Nature is Venerated
The different modes of production and living, also manifests itself in expressions of belief, an integral part of culture. The gods that were worshipped in the polytheistic era show a marked difference in their characteristics. Those gods which were worshipped in coastal areas appear to be more naïve and passive, whereas the gods worshipped in the mountains appear to be more stern and effective.
The gods worshipped in coastal and mountainous areas had significant differences in their creation myths, worship rituals and their relationship with mortals, even though they had the same mythological identity. The gods were thus given attributes, which conformed to the living and economic conditions of the region. This manifestation is not only seen in their beliefs, but in all moral values created by man.
Nature is venerated in the nomadic lifestyle, which is mainly based on herding. This veneration continues even after the transition from a nomadic lifestyle to a sedentary one. It is centred on the respect for nature, which is the source of all production and life. This respect for nature is so strong that it became a form of creed among the people whose very subsistence is based on it. In this form of belief, nature turns into a mysterious realm where mountains, rivers, caves, memorial trees, large rocks, are regarded as holy and living. The nomads gather near the summits on special days to sacrifice animals as an offering and to pay their respect to the mysterious powers, who they believe to guard them. Such rituals usually take place when large nomadic communities gather. A widely seen tradition in the Anatolian countryside is the “Rain prayer,” considered important because delays in the autumn rainfall disrupt the agricultural cycle. Villages still continue this tradition today by coming together to pray for rain.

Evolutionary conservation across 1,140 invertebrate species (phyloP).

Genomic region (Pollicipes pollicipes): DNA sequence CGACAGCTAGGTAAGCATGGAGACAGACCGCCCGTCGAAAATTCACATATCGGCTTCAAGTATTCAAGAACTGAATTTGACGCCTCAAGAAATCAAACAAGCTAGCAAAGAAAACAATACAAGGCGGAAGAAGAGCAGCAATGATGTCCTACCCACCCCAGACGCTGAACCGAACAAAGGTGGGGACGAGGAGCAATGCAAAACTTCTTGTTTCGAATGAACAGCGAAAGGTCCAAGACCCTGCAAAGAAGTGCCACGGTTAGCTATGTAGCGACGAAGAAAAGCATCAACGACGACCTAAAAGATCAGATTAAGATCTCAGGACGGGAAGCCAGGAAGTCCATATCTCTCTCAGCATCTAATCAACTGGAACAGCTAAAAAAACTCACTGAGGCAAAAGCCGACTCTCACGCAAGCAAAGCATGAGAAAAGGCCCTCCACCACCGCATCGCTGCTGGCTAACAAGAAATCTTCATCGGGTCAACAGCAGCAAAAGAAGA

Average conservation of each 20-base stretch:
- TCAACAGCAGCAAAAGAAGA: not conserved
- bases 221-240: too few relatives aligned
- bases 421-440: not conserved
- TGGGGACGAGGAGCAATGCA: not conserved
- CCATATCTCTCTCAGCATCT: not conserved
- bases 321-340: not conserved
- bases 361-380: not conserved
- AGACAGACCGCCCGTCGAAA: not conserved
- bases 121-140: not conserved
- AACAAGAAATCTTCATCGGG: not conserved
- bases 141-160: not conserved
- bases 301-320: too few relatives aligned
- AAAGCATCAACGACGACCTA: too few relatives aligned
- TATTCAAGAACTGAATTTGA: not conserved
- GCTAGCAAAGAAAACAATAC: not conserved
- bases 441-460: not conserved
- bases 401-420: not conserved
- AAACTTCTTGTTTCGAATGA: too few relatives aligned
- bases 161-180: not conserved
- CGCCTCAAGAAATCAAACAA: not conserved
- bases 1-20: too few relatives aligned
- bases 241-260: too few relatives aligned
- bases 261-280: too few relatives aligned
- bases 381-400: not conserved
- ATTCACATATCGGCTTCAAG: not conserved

The Rain Prayer can be performed on the coast, as well as the high plateau. The basics of the rituals are usually the same, but show variations from one yörük tribe to the other. There are local saints who are worshipped at a certain location, but there are also those whose fame stretches beyond the shores of Anatolia to Egypt and the Balkans. These figures served as role models and played a vital role in their communities. Their followers lavish particular devotion on the tombs of these saints and perform ceremonies where they make offerings and sacrifices. There are many local saints who lived in the region of Antalya. Abdal Musa, who lived in the 14th Century and is buried in the Tekke village of Elmalı, is among the most famous.
Tekke Village is one of the most important worship centres in Heterodox Islam. Thousands of people from all over the country and abroad flock to the village in June. Elmalı, where Abdal Musa is buried, is only a few kilometers away from Myra, the cult centre of St. Nicholas. It is an important indication that geography has an impact on the beliefs of people.
Another similar place of worship can be found near Isparta. After leaving Yalvaç on the highway north of Lake Hoyran towards the west one passes through the productive agricultural corridor of Senirkent- Uluborlu. The Uluğbey District of Senirkent is the place where Veli Baba Sultan, one of the most important saints of Anatolia in the 16th century, is buried.
Nine graves lie side by side in the tomb of Veli Baba Sultan. One of these nine graves is empty and wide-open. This open grave has been waiting for the body of Gül Baba for more than 500 years. Gül Baba died in the 16th century during the Siege of Budin and was buried in a ceremony attended by Suleiman the Magnificent. But even to this day, people believe that he is still alive and that one day upon his death he will be buried in this tomb, situated in his own native soil. What is interesting about this unusual tradition is that people in the Yalvaç region prepare graves for their loved ones who leave their birthplace but fail to return.